Sustainability isn’t strategy, it’s a way of doing business

By Tory Flynn, Chief Sustainability Officer of Hillenbrand
Looking past the buzzwords, a new approach to the very definition of 'sustainability' is sought, and it is one that highlights complex systems at play

I often surprise people when I say I do not want a sustainability strategy. I believe for sustainability to succeed; a sustainability strategy must be fully intertwined into a company’s business strategy. These days, sustainability is often seen as a buzz word – a word that holds so much meaning but is often watered down by overuse creating confusion to what it truly means in the marketplace. We should move beyond seeing sustainability as a descriptor and start seeing it as an action. Sustainability is not only a useful tool to manage risk, but also on the forefront of innovation and allows us to think in new ways in serving our customers, engaging our employees, supporting our communities, and driving long-term value for our shareholders.

Sustainability discussions have become more commonplace in today’s workforce thanks to a changing geopolitical and macroeconomic landscape. The increase of secular trends is creating a need now, more than ever, for us to adapt and engage our people, products, and partnerships to continue providing innovative solutions. For Hillenbrand, we’ve engaged in these discussions by striving to align our priorities with those of our key stakeholders through a formal materiality assessment. As a result, we focus on areas such as energy usage, operational efficiency, diversity, equity and inclusion, and governance topics as well as several other areas that we believe will have the greatest impact. Having a clear focus on priority topics helps us drive results through our people, partnerships and products. What’s more, our sustainability practice is embedded in our company’s operating model, which helps us drive results across our organization and is further embodied with our associates through our Purpose, Shape What Matters for Tomorrow™.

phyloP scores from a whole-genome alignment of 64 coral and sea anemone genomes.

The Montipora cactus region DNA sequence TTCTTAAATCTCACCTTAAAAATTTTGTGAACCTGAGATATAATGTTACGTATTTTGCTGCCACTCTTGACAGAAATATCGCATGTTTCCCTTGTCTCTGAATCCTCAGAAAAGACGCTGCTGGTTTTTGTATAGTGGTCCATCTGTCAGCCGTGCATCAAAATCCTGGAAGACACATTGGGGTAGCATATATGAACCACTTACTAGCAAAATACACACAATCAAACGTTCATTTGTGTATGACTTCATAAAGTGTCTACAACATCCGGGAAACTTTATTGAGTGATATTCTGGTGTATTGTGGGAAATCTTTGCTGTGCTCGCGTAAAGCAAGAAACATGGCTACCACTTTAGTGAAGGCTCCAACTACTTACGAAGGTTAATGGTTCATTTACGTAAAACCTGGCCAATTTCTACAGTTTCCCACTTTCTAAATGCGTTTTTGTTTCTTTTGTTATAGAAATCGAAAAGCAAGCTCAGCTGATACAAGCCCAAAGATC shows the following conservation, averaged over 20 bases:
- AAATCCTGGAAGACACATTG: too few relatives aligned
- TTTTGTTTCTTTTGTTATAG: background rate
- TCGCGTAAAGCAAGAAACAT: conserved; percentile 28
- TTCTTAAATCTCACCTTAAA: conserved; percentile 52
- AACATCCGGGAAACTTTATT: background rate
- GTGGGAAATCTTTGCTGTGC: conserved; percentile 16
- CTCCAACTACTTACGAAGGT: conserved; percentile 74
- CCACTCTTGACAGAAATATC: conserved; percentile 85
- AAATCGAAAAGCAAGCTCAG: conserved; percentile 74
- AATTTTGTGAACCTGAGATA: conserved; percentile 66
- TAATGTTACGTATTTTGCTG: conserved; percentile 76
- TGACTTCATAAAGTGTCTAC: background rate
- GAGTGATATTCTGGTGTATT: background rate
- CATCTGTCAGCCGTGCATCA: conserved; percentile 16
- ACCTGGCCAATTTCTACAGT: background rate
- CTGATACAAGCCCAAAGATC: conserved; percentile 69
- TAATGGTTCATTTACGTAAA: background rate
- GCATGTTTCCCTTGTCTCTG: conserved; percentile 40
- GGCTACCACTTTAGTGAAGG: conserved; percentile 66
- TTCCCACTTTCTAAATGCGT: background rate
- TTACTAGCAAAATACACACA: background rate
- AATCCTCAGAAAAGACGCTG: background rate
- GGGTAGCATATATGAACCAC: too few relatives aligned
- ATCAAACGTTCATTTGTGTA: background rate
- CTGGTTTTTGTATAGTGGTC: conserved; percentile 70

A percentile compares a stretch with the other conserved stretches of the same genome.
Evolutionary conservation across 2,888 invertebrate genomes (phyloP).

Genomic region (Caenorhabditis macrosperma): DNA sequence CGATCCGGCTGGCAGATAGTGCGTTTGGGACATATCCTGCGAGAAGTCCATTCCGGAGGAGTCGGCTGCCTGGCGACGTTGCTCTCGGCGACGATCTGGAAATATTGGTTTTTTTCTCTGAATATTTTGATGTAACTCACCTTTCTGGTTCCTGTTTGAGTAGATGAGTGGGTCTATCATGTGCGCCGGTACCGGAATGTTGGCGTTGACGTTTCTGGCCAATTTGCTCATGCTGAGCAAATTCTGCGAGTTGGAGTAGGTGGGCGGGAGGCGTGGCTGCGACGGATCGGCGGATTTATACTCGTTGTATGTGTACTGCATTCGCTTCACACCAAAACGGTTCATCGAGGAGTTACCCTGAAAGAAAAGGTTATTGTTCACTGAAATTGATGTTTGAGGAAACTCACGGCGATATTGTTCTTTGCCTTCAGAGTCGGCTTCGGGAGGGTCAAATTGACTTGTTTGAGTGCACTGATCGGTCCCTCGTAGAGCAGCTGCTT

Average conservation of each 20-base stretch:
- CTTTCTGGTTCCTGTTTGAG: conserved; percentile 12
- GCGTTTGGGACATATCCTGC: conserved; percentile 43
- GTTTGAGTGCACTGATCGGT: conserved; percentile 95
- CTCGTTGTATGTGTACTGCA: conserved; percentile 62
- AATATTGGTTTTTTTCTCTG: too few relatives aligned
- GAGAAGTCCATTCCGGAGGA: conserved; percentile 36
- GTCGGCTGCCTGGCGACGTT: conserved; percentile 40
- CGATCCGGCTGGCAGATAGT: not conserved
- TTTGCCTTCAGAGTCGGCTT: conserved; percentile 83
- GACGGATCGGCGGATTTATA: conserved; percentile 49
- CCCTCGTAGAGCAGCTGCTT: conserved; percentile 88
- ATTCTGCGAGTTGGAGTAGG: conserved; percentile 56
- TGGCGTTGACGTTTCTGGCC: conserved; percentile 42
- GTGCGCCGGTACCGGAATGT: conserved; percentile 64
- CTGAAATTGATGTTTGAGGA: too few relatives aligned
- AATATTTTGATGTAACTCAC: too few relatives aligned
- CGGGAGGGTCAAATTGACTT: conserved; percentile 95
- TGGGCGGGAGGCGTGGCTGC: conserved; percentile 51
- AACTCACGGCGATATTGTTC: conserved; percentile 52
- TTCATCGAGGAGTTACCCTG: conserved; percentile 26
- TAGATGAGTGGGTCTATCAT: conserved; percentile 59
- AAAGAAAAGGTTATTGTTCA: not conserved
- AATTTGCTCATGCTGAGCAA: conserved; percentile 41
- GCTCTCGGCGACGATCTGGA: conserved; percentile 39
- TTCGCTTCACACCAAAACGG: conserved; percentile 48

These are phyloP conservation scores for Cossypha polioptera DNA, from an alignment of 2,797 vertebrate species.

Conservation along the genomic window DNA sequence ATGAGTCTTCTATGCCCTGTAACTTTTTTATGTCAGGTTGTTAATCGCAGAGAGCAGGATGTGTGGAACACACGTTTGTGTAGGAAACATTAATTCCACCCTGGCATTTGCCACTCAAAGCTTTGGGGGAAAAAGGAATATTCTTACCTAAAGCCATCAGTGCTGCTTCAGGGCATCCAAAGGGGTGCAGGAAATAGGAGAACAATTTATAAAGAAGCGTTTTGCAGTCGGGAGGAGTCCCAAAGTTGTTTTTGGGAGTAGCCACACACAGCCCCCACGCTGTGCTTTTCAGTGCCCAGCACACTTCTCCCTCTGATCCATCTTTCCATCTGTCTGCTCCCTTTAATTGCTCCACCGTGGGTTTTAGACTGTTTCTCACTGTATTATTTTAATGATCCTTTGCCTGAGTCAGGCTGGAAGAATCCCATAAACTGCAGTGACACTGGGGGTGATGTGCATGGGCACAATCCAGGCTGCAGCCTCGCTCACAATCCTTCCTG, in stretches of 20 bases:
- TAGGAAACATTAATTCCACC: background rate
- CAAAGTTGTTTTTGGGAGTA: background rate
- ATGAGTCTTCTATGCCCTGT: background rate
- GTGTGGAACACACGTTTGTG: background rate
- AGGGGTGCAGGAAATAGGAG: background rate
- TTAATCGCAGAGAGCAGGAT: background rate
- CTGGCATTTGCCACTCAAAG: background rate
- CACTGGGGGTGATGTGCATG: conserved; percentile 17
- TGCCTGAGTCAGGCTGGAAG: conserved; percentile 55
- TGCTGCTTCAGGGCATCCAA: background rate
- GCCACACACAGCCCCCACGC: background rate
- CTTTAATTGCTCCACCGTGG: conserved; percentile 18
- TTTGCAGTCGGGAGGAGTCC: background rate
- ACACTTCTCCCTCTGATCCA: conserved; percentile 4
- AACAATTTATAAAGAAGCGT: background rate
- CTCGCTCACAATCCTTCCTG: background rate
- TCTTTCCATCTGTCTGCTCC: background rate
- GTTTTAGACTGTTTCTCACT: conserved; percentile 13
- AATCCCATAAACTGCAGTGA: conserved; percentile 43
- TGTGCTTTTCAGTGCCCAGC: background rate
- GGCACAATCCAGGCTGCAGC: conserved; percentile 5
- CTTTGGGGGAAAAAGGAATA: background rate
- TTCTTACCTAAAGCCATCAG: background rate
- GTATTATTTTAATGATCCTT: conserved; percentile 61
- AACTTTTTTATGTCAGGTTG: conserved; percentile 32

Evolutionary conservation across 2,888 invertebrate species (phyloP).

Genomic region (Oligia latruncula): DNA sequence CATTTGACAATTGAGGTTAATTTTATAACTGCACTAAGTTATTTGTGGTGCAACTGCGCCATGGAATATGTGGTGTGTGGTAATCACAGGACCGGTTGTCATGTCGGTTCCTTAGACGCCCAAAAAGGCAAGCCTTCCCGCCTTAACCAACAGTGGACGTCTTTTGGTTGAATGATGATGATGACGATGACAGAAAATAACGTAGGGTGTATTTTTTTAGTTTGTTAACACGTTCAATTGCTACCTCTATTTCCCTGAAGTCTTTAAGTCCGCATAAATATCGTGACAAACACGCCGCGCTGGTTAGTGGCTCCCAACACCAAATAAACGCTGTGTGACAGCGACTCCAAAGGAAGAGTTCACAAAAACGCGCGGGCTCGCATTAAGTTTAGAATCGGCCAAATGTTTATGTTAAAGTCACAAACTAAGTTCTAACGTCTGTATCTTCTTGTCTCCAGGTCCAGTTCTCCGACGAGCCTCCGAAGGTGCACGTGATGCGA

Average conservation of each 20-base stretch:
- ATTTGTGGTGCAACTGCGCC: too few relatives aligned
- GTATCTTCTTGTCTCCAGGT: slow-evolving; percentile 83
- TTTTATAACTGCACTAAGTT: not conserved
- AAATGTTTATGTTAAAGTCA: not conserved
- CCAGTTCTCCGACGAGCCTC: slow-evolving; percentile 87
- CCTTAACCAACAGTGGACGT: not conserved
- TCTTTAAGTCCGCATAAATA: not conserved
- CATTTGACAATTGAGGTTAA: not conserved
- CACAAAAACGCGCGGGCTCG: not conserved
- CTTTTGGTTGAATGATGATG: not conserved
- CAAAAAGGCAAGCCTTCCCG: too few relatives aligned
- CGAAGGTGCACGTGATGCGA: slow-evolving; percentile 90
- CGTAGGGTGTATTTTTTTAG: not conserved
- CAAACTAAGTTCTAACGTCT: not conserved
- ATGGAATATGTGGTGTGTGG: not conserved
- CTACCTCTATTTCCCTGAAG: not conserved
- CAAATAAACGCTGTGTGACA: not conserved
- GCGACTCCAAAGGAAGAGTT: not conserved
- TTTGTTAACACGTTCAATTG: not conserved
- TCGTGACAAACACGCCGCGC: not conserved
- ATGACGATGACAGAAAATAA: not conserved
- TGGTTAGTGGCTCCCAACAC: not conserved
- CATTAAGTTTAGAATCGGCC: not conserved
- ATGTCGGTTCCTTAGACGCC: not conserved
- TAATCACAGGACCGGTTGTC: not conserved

As a company that manufactures industrial equipment for the plastics and recycling end markets, in addition to food and others, I typically get asked the same question: Can plastics be sustainable? Plastics have certainly received a bad rap over the past few years, and it doesn’t help that when we speak of plastics, the most common image that you, the reader, likely have is of single-use items. Focusing the sustainability conversation solely on single-use plastics is short-sighted because there is a wide range of long-life, renewable, and reusable applications for plastics. As a company, our focus is on durable plastics, which is an enabler for some of the world’s leading sustainable practices, like light-weighting electric vehicles, prolonging the shelf life of food, making medical advancements, and delivering quality health care, and transporting a clean water supply. It’s hard to imagine a life without plastics, and it’s our responsibility to help ensure these materials remain controlled within our circular economy. Everyday, we are partnering with our customers and even looking at creating new materials – in some cases to replace petroleum-based plastics. That is what sustainability is – looking into the future and reshaping what it could look like in building new solutions to replace today’s norms.